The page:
Editor’s Note: today’s post is a joint post by Tyler Whitehouse (CEO of Gigantum, and author of yesterday’s post – see yesterday for bio) and Isabel Thompson (Senior Strategy Analyst at Holtzbrinck Publishing Group). Isabel’s role focuses on strategy, investment, market development and innovation. Her primary passions are emerging technologies, startups, psychology, and strategy — and leveraging the increasingly important interplay between them, to better serve research. She previously worked in market research at Oxford University Press, and in strategic consultancy. She is on the Board of Directors for the Society for Scholarly Publishing (SSP), and won the SSP Emerging Leader Award in 2018. (Full disclosure: Gigantum is part of the Digital Science portfolio, and Holtzbrinck is the parent company of Digital Science.)
Yesterday’s post discussed current trends in the landscape of research and academic software. Today, we look at the implications of those trends. First, we look at the reproducibility crisis as a case study of how researcher-built tools can help to solve tough problems faced by the community. Second, we look at some of the broader possible implications for the scholarly communication space.
Computational Reproducibility as a Measure of Things to Come
The potential of these user-focused and tech-enabled approaches to change the current context is perfectly exemplified by recent developments around the reproducibility crisis. While the general problem of reproducibility in psychology and medicine is well known, many scientific disciplines also wrestle with a related form. Computational reproducibility adds the difficulties and fragility of research software to the existing issues of general reproducibility, such as human mistakes, oversights, and deception.
Computational reproducibility is both a human practice and a technical problem that has been essentially intractable since researchers began to consider it roughly twenty years ago. The intervening years have seen it rise as a concern for publishers and other stakeholders. Computational reproducibility is difficult because solutions must be able to manage complex software and be robust enough to overcome humans’ inability to properly capture, share, and then reconstitute that software.
In 2013, after more than a decade of research and no real solution in hand, the research world caught a break when Docker released an open source version of its “software container” engine (see yesterday’s post for an explanation of Docker and what it does), allowing researchers to leverage the tool as a piece of the computational reproducibility puzzle. While most approaches were aimed at software savvy researchers, by 2016 more general and user-friendly approaches began to emerge. From start to finish it took about two years to take a decades old intractable problem and develop a prototyped service for it.
While there are a variety of computational reproducibility approaches (e.g., Stencila, WholeTale, the Turing Way and the Carpentries), in the rest of this post we will look at just three: Binder, Code Ocean and Gigantum.
The first generally user-friendly reproducibility solution was developed by the Freeman group at Janelia Farms in early 2016. Binder is a web service that allows end users to temporarily interact with collections of Jupyter notebooks hosted on GitHub. All the service requires is that the GitHub repository be properly configured, and Binder does the rest. This lets unskilled users get access to highly customized work without any effort on their part.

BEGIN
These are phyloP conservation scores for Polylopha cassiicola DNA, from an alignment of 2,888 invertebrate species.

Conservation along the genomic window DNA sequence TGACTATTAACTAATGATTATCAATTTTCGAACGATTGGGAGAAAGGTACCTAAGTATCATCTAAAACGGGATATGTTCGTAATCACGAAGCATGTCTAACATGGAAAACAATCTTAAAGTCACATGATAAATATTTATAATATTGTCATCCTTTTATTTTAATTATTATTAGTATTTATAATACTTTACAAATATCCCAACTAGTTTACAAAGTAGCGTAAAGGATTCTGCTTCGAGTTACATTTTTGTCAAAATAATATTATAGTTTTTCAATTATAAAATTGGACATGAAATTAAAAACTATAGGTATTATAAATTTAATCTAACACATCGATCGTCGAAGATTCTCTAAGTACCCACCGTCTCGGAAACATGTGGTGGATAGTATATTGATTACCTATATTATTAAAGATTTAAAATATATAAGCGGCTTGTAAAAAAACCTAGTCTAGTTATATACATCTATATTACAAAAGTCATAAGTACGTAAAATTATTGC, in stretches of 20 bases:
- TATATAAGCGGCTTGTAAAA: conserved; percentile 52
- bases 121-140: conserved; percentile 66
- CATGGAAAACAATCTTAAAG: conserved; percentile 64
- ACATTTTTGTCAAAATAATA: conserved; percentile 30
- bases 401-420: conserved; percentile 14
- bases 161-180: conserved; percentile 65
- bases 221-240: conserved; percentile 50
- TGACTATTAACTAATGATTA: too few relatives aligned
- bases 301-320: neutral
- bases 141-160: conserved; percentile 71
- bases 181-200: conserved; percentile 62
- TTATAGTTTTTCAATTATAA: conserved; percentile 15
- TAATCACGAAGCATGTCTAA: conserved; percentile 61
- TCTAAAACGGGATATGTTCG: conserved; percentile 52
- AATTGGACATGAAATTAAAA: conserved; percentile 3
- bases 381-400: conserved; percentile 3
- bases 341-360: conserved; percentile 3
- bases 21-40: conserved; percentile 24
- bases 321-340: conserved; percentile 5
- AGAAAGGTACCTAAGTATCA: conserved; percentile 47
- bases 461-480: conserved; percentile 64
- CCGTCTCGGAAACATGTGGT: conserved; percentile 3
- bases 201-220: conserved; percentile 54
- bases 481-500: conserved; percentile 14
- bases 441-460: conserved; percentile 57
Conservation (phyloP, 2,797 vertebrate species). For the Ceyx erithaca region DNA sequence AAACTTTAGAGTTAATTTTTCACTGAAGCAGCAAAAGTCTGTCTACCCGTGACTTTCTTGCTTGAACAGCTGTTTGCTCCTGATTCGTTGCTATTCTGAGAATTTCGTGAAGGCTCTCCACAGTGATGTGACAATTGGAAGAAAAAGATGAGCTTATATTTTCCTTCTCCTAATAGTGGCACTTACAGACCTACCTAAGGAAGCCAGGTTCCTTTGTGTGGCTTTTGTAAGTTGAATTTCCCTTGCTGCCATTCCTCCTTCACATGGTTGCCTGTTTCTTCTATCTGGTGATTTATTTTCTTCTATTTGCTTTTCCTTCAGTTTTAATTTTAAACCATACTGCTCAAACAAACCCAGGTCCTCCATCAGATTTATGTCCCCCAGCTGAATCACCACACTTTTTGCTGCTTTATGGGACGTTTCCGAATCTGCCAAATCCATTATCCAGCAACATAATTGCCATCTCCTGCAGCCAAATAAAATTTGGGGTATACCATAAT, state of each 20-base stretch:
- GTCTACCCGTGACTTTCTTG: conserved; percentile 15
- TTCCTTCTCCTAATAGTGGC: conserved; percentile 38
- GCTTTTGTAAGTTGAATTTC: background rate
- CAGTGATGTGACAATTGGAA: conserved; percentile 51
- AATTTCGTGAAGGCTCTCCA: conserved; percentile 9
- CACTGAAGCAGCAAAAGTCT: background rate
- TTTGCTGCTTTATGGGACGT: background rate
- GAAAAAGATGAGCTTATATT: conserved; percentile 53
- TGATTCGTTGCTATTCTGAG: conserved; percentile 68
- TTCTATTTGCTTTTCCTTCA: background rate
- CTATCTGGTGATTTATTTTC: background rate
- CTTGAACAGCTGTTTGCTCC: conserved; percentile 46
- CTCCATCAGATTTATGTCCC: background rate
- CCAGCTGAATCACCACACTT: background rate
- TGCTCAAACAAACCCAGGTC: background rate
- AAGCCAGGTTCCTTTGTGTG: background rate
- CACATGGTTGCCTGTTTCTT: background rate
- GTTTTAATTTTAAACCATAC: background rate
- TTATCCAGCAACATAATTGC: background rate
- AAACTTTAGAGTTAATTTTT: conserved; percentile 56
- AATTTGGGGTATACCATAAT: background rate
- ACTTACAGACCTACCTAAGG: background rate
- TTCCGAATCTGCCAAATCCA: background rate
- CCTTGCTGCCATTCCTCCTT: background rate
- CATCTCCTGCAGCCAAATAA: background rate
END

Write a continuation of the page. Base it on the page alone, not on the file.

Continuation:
While Binder’s functionality depends on how well the GitHub repository is configured and doesn’t work perfectly every time, it shows that a small group of researchers can quickly use new technology to deploy powerful and user-friendly services.
Since its launch, Binder has joined Project Jupyter and developed a decentralized do-it-yourself service called BinderHub, which enables individuals to create their own Binder service for various purposes. Researchers love Binder, and the related community is working hard to make it increasingly easy to deploy the service.
Binder is fully open sourced and the associated community has the goal of becoming an international federation for the purpose of offering a permanent, communally hosted service to the world. It is a great example of the decentralization trend discussed in yesterday’s post, and you can learn a lot just by following their twitter feed.
Many in the scientific publishing world are already familiar with Code Ocean, which is a cloud-based reproducibility platform that officially debuted in 2017. Code Ocean spun out of an academic startup incubator to become the first company to offer computational reproducibility as a paid service to researchers in support of publishing their work.
Code Ocean is a centralized and managed Software-as-a-Service (SaaS) platform targeted at academics and journals for the purposes of demonstrating the reproducibility of code associated with manuscripts. The service is proprietary and designed to run in a cloud provided and maintained by Code Ocean, but the trade-off for the lack of end user control is that the interface provides a well-thought-out user experience for publishing and inspecting reproducible research in the cloud. Users can upload their code, do some configuration, and then check to see if it works and then the rest of the world can inspect it in Code Ocean’s portal.
Like Binder, Code Ocean relies on containers to make sure that software environments are properly captured and available to re-run computations in the cloud. It also provides some versioning capacities and the ability to use proprietary languages such as Matlab and Stata.
The company is notable for demonstrating the speed with which new business models can be developed, tested and successfully marketed to academics and publishers.
As mentioned, one author of this post (Tyler Whitehouse) is the CEO of Gigantum, an open core approach to computational reproducibility that was first announced in 2018. Like the approaches described above, it is container-based and manages and automates a variety of things so that the end user doesn’t have to. Gigantum aims to make collaboration during data analysis and interpretation easier and less error prone, and in doing so, to eliminate difficulties around reproducibility for the purposes of peer review and publication.